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5. For we preach not ourselves Some make this to be an instance of Zeugma, 449449 Zeugma is a figure of speech, in which two subjects are used jointly (the term being derived from ξεύηνυμι to join) with the same predicate, which strictly belongs only to one. — Ed. in this manner: We preach not ourselves to be lords, but God’s only Son, whom the Father has set over all things, to be the one Lord. 450450 “Auquel le Pere a baillé superintendance sur toutes choses;” — “To whom the Father has given superintendence over all things.” I do not, indeed, find fault with that interpretation, but as the expression is more emphatic (εμφατικωτερα) and has a more extensive signification, 451451 “Comme ainsi soit que la facon de parler est de plus grand poids, et s’estend plus loin;” — “As it is a form of expression that has greater weight, and is more extensive.” when it is said, that one preaches himself. I am more inclined to retain this interpretation, especially as it is almost unanimously approved of. For there are other ways in which men preach themselves, than by arrogating to themselves dominion, as for example, when they aim at show, rather than at edification — when they are desirous in any way to have distinction — when, farther, they make gain of the gospel. Ambition, therefore, and avarice, and similar vices in a minister, taint the purity of his doctrine, so that Christ has not there the exclusive distinction. Hence, he that would preach Christ alone, must of necessity forget himself.
And ourselves your servants. Lest any one should mutter out the objection—”But in the mean time you say many things respecting yourself,” he answers, that he desires nothing farther, than that he should be their servant. “Whatever things I declare respecting myself (so loftily, and boastfully, in your opinion) have this object in view — that I may in Christ serve you advantageously.” It follows, that the Corinthians are excessively proud and ungrateful, if they reject this condition. Nay more, it follows, that they had been previously of a corrupt judgment, inasmuch as they had not perceived his holy affection.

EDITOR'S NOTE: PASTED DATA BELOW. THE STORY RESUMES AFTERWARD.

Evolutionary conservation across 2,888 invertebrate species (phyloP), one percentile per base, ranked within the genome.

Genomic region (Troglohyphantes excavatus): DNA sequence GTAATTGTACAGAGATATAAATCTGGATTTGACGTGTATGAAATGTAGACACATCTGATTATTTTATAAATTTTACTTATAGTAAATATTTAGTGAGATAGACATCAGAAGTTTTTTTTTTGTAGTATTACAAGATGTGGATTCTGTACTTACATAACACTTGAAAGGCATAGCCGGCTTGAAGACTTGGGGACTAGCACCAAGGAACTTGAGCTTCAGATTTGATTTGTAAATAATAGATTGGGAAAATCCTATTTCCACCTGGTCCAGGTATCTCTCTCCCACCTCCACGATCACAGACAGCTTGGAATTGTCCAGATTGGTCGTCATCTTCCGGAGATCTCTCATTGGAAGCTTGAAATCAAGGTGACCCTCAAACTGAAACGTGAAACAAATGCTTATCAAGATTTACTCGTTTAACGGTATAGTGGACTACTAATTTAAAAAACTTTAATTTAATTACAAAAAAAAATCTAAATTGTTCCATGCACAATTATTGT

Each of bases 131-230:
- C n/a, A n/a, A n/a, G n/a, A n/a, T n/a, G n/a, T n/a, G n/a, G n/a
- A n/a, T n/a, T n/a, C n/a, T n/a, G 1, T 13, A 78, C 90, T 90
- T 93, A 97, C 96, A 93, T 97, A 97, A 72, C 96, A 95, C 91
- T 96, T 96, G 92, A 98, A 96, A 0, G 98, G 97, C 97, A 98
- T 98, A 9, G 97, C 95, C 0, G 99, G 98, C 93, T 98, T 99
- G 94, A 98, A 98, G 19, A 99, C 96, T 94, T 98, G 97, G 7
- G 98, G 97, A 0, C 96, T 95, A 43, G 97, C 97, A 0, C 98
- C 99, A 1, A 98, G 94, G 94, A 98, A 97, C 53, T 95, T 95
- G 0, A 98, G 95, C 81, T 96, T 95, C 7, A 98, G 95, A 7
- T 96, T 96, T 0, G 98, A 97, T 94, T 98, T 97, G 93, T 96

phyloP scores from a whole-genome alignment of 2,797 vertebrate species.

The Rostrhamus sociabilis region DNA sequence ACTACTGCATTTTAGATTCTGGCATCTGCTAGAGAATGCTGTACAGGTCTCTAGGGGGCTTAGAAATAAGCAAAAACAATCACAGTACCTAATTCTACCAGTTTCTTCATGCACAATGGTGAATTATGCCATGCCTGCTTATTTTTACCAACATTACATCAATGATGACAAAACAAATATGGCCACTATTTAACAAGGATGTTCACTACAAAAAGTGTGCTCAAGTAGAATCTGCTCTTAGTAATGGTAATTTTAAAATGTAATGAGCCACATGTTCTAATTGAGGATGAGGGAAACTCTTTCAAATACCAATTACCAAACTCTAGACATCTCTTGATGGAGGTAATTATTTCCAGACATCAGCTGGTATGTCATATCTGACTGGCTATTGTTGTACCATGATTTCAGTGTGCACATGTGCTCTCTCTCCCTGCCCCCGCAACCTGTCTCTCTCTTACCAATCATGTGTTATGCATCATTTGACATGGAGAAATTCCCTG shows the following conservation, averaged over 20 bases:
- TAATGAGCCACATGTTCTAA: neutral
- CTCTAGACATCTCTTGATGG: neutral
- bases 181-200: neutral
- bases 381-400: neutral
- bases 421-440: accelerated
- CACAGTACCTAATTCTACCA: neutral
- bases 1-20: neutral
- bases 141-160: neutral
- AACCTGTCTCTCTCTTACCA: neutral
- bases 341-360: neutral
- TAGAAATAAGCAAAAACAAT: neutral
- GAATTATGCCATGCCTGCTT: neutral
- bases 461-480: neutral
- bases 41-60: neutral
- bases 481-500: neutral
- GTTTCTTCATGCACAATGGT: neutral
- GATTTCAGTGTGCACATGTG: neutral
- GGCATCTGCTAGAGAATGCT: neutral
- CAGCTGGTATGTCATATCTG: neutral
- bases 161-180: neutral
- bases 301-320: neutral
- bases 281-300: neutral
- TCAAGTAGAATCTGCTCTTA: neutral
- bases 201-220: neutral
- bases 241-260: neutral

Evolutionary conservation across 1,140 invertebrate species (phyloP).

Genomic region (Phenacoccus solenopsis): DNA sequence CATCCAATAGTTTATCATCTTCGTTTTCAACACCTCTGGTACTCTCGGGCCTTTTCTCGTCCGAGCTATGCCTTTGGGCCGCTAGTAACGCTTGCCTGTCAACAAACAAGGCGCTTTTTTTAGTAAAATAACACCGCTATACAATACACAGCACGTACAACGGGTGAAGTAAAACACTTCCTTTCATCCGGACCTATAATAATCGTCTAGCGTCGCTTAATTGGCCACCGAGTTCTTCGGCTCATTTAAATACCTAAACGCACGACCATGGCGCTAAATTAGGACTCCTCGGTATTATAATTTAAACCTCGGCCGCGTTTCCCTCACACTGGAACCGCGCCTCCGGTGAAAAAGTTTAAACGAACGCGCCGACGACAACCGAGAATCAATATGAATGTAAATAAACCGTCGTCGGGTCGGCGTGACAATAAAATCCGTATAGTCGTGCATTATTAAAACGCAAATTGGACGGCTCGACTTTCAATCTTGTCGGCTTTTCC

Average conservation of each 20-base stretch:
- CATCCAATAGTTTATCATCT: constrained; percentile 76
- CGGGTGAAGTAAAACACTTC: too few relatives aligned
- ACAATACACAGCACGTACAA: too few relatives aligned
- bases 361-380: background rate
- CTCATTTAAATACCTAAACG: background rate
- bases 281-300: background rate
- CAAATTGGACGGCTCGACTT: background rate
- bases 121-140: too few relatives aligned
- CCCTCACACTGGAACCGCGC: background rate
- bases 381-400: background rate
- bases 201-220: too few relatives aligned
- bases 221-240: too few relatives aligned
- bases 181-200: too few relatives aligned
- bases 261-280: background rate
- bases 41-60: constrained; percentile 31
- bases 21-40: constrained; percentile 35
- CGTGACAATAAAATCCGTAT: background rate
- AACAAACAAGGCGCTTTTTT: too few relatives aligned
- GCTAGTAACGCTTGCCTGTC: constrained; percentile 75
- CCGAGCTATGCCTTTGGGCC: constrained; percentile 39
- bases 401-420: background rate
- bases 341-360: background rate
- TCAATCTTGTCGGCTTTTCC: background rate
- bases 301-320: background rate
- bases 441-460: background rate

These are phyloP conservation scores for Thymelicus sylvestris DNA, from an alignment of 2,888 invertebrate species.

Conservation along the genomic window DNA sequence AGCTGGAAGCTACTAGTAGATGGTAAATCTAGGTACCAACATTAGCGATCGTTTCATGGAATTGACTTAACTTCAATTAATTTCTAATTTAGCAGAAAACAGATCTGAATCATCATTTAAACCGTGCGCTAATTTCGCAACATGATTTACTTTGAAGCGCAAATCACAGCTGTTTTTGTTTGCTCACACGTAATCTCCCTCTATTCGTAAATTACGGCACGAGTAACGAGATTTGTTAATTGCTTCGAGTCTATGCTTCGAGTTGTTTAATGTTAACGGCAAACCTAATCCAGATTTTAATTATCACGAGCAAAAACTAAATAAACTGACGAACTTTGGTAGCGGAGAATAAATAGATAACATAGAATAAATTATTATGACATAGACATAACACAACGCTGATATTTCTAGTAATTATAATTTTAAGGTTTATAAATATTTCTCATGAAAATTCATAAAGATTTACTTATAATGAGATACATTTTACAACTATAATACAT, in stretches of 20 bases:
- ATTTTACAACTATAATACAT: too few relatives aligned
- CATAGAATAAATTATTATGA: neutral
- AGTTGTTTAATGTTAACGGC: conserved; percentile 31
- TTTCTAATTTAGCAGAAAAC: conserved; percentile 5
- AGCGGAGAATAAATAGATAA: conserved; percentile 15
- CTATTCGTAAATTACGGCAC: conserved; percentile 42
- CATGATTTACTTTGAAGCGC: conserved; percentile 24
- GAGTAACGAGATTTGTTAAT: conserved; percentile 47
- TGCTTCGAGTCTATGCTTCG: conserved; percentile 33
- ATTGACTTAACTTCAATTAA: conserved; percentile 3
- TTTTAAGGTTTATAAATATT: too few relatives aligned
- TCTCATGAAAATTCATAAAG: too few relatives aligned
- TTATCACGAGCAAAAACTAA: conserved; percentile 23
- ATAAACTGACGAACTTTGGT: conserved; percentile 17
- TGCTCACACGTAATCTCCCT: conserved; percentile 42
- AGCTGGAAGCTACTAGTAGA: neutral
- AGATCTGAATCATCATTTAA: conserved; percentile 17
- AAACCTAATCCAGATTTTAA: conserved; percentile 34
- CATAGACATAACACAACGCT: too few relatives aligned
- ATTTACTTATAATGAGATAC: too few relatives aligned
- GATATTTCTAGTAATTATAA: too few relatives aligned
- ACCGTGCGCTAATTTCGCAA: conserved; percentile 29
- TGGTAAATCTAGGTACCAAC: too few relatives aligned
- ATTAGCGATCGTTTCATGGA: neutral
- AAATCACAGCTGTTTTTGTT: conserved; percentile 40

Here, however, all pastors of the Church are admonished as to their state and condition, for by whatever title of honor they may be distinguished, they are nothing more than the servants of believers, and unquestionably, they cannot serve Christ, without serving his Church at the same time. An honorable servitude, it is true, this is, and superior to any principality, 452452 “Plus heureuse que toutes les principautez du monde;” — “Happier than all the principalities of the world.” but still it is a servitude, so that Christ alone may be elevated to distinction — not encumbered by the shadow of a single rival 453453 “N’estant nullement empesché par l’ombre de quelque autre qui luy seroit donne pour compagnon;” — “In no degree hindered by the shadow of any other, that might be given him as a companion.” Hence it is the part of a good pastor, not merely to keep aloof from all desire of domineering, but to regard it as the highest pitch of honor, at which he aspires — that he may serve the people of God. It is the duty of the people, on the other hand, to esteem the servants of Christ first of all on the ground of the dignity of their Master, and then farther on account of the dignity and excellence of their office, that they may not despise those, whom the Lord has placed in so illustrious a station.